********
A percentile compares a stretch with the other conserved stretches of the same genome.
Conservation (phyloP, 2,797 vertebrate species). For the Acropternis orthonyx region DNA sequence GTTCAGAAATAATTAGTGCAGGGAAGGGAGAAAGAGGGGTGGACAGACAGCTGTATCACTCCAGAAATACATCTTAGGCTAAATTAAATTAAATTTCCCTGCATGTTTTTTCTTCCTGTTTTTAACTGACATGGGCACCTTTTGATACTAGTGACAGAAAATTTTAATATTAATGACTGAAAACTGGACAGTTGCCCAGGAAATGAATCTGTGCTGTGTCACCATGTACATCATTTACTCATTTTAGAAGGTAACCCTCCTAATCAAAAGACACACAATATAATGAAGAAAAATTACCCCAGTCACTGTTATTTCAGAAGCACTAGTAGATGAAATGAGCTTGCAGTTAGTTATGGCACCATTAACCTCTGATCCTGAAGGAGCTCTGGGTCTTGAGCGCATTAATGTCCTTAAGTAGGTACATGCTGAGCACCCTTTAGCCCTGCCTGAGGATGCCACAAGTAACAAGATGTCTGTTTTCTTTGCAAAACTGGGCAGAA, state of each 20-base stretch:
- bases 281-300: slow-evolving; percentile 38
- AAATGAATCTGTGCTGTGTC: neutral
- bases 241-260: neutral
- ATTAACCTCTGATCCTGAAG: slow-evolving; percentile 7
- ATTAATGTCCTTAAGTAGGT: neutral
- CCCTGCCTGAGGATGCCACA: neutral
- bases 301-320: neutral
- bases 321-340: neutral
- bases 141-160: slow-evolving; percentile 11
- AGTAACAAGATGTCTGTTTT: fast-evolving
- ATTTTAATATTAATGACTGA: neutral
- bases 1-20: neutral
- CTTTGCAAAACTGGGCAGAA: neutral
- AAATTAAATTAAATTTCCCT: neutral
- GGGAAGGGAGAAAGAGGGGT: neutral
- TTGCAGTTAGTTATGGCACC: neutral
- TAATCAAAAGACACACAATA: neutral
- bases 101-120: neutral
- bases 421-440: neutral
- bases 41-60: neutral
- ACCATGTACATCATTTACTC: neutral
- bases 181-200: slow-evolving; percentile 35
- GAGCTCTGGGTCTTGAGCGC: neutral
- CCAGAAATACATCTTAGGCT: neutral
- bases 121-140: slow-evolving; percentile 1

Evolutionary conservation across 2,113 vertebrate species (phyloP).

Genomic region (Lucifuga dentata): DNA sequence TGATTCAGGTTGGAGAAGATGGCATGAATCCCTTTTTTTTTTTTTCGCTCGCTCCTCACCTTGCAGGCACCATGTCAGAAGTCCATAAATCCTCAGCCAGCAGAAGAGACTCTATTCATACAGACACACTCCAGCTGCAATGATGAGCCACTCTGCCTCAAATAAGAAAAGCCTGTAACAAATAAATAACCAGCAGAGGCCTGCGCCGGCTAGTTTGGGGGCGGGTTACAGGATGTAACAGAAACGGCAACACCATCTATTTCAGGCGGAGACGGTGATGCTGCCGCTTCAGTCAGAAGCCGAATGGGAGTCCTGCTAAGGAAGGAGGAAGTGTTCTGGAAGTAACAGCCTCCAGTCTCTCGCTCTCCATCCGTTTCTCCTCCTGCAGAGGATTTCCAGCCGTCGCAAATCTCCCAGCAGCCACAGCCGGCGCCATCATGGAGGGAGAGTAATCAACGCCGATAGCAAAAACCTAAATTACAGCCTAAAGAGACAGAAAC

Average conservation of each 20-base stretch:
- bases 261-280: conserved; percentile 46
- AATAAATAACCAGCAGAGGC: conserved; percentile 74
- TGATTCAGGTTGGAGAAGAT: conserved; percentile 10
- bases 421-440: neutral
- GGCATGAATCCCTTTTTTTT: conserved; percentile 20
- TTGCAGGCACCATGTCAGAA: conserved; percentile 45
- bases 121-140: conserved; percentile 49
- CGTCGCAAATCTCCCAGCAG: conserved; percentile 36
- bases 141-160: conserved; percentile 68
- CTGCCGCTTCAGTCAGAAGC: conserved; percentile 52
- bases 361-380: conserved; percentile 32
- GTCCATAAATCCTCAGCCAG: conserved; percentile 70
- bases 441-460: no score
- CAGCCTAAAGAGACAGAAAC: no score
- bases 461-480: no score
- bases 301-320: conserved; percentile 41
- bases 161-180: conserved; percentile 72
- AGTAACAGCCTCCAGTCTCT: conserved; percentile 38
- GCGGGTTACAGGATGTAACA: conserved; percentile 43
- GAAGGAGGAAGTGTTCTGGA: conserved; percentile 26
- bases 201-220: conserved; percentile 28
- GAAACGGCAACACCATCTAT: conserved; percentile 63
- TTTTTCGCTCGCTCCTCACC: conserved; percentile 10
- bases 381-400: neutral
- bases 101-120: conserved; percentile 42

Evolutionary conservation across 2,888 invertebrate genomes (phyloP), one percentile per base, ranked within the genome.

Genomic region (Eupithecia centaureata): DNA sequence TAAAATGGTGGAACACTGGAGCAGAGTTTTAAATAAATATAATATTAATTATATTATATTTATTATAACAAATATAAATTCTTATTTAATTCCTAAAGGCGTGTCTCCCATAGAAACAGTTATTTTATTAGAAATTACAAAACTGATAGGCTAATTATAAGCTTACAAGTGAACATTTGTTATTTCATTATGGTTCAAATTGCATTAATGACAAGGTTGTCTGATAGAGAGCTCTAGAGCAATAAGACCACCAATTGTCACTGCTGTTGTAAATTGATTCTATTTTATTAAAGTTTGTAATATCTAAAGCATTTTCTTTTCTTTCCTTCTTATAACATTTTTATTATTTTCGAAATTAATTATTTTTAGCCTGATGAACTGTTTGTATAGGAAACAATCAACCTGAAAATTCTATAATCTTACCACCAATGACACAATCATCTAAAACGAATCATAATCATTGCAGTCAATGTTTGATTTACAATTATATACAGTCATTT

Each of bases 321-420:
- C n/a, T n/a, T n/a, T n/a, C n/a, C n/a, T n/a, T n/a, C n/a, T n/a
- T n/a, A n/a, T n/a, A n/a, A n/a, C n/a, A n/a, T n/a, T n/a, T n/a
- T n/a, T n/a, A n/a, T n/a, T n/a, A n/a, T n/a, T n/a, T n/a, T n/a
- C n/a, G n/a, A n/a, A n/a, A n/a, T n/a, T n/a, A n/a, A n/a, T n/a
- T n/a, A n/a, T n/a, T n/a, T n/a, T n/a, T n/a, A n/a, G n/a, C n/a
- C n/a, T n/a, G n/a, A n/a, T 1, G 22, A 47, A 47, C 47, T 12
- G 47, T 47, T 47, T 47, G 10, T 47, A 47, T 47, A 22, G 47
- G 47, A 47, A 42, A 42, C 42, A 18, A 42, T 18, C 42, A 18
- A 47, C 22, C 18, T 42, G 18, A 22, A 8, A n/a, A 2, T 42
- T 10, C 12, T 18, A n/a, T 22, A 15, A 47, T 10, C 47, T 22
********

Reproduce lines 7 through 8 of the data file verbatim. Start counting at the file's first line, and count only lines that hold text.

- ATTAATGTCCTTAAGTAGGT: neutral
- CCCTGCCTGAGGATGCCACA: neutral